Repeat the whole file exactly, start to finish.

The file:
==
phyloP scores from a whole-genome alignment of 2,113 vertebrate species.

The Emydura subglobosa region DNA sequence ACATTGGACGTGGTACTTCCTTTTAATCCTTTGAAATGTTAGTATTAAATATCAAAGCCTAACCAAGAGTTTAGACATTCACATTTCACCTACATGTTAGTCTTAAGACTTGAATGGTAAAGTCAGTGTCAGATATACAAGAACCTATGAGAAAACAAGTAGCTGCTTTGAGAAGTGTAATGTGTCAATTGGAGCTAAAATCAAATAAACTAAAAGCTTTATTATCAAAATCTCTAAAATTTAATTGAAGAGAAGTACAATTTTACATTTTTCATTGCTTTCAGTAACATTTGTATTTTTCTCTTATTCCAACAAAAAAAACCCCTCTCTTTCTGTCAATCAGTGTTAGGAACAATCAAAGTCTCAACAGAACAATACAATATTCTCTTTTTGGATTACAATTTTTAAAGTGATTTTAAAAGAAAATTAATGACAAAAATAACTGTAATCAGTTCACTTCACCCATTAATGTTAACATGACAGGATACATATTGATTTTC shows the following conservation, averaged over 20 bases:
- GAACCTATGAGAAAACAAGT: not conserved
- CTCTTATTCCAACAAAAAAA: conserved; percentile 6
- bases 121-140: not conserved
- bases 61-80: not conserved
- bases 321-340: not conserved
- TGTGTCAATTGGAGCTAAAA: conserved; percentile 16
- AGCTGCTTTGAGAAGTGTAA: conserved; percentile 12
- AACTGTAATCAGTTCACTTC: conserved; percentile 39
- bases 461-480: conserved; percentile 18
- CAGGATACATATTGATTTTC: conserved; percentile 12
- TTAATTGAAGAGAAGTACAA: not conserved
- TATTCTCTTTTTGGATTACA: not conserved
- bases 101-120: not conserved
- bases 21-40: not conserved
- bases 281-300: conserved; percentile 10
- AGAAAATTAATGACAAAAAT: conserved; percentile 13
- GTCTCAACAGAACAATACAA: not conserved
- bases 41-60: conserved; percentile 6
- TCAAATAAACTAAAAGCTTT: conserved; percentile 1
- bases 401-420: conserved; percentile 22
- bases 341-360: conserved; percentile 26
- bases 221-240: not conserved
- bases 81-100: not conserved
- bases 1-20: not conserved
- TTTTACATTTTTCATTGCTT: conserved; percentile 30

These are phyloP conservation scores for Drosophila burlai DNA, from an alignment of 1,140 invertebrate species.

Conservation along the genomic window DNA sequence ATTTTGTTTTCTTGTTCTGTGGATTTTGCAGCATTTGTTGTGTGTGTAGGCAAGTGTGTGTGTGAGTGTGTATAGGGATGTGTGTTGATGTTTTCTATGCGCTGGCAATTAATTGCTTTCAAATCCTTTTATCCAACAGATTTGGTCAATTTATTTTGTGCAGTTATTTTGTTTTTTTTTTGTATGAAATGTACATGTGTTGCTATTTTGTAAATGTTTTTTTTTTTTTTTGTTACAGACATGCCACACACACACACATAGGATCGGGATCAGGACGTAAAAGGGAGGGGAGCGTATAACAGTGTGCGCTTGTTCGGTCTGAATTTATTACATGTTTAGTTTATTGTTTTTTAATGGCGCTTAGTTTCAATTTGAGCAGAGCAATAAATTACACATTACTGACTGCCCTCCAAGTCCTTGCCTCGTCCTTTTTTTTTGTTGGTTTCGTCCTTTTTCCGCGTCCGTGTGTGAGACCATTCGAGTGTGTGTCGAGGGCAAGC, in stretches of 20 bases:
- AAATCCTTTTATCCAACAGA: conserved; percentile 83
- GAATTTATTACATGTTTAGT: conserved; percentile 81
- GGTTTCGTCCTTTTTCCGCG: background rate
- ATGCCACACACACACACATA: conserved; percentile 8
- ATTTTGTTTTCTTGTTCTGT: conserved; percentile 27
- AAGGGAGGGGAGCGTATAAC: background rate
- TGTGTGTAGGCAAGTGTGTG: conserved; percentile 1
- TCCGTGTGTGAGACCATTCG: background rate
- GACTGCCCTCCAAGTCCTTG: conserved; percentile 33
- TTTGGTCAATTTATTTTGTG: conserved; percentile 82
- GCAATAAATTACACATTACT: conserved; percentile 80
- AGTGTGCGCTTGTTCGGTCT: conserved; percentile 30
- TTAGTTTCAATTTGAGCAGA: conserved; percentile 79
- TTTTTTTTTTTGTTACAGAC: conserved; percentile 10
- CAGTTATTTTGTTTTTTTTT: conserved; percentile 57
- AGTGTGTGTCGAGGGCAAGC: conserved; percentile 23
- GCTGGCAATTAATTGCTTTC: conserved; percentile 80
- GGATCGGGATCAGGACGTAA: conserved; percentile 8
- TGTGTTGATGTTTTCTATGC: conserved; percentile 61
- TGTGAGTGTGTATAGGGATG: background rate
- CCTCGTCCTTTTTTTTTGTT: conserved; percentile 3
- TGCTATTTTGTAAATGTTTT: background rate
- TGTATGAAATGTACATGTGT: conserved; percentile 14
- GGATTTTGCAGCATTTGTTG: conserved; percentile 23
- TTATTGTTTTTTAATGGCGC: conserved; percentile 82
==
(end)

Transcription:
phyloP scores from a whole-genome alignment of 2,113 vertebrate species.

The Emydura subglobosa region DNA sequence ACATTGGACGTGGTACTTCCTTTTAATCCTTTGAAATGTTAGTATTAAATATCAAAGCCTAACCAAGAGTTTAGACATTCACATTTCACCTACATGTTAGTCTTAAGACTTGAATGGTAAAGTCAGTGTCAGATATACAAGAACCTATGAGAAAACAAGTAGCTGCTTTGAGAAGTGTAATGTGTCAATTGGAGCTAAAATCAAATAAACTAAAAGCTTTATTATCAAAATCTCTAAAATTTAATTGAAGAGAAGTACAATTTTACATTTTTCATTGCTTTCAGTAACATTTGTATTTTTCTCTTATTCCAACAAAAAAAACCCCTCTCTTTCTGTCAATCAGTGTTAGGAACAATCAAAGTCTCAACAGAACAATACAATATTCTCTTTTTGGATTACAATTTTTAAAGTGATTTTAAAAGAAAATTAATGACAAAAATAACTGTAATCAGTTCACTTCACCCATTAATGTTAACATGACAGGATACATATTGATTTTC shows the following conservation, averaged over 20 bases:
- GAACCTATGAGAAAACAAGT: not conserved
- CTCTTATTCCAACAAAAAAA: conserved; percentile 6
- bases 121-140: not conserved
- bases 61-80: not conserved
- bases 321-340: not conserved
- TGTGTCAATTGGAGCTAAAA: conserved; percentile 16
- AGCTGCTTTGAGAAGTGTAA: conserved; percentile 12
- AACTGTAATCAGTTCACTTC: conserved; percentile 39
- bases 461-480: conserved; percentile 18
- CAGGATACATATTGATTTTC: conserved; percentile 12
- TTAATTGAAGAGAAGTACAA: not conserved
- TATTCTCTTTTTGGATTACA: not conserved
- bases 101-120: not conserved
- bases 21-40: not conserved
- bases 281-300: conserved; percentile 10
- AGAAAATTAATGACAAAAAT: conserved; percentile 13
- GTCTCAACAGAACAATACAA: not conserved
- bases 41-60: conserved; percentile 6
- TCAAATAAACTAAAAGCTTT: conserved; percentile 1
- bases 401-420: conserved; percentile 22
- bases 341-360: conserved; percentile 26
- bases 221-240: not conserved
- bases 81-100: not conserved
- bases 1-20: not conserved
- TTTTACATTTTTCATTGCTT: conserved; percentile 30

These are phyloP conservation scores for Drosophila burlai DNA, from an alignment of 1,140 invertebrate species.

Conservation along the genomic window DNA sequence ATTTTGTTTTCTTGTTCTGTGGATTTTGCAGCATTTGTTGTGTGTGTAGGCAAGTGTGTGTGTGAGTGTGTATAGGGATGTGTGTTGATGTTTTCTATGCGCTGGCAATTAATTGCTTTCAAATCCTTTTATCCAACAGATTTGGTCAATTTATTTTGTGCAGTTATTTTGTTTTTTTTTTGTATGAAATGTACATGTGTTGCTATTTTGTAAATGTTTTTTTTTTTTTTTGTTACAGACATGCCACACACACACACATAGGATCGGGATCAGGACGTAAAAGGGAGGGGAGCGTATAACAGTGTGCGCTTGTTCGGTCTGAATTTATTACATGTTTAGTTTATTGTTTTTTAATGGCGCTTAGTTTCAATTTGAGCAGAGCAATAAATTACACATTACTGACTGCCCTCCAAGTCCTTGCCTCGTCCTTTTTTTTTGTTGGTTTCGTCCTTTTTCCGCGTCCGTGTGTGAGACCATTCGAGTGTGTGTCGAGGGCAAGC, in stretches of 20 bases:
- AAATCCTTTTATCCAACAGA: conserved; percentile 83
- GAATTTATTACATGTTTAGT: conserved; percentile 81
- GGTTTCGTCCTTTTTCCGCG: background rate
- ATGCCACACACACACACATA: conserved; percentile 8
- ATTTTGTTTTCTTGTTCTGT: conserved; percentile 27
- AAGGGAGGGGAGCGTATAAC: background rate
- TGTGTGTAGGCAAGTGTGTG: conserved; percentile 1
- TCCGTGTGTGAGACCATTCG: background rate
- GACTGCCCTCCAAGTCCTTG: conserved; percentile 33
- TTTGGTCAATTTATTTTGTG: conserved; percentile 82
- GCAATAAATTACACATTACT: conserved; percentile 80
- AGTGTGCGCTTGTTCGGTCT: conserved; percentile 30
- TTAGTTTCAATTTGAGCAGA: conserved; percentile 79
- TTTTTTTTTTTGTTACAGAC: conserved; percentile 10
- CAGTTATTTTGTTTTTTTTT: conserved; percentile 57
- AGTGTGTGTCGAGGGCAAGC: conserved; percentile 23
- GCTGGCAATTAATTGCTTTC: conserved; percentile 80
- GGATCGGGATCAGGACGTAA: conserved; percentile 8
- TGTGTTGATGTTTTCTATGC: conserved; percentile 61
- TGTGAGTGTGTATAGGGATG: background rate
- CCTCGTCCTTTTTTTTTGTT: conserved; percentile 3
- TGCTATTTTGTAAATGTTTT: background rate
- TGTATGAAATGTACATGTGT: conserved; percentile 14
- GGATTTTGCAGCATTTGTTG: conserved; percentile 23
- TTATTGTTTTTTAATGGCGC: conserved; percentile 82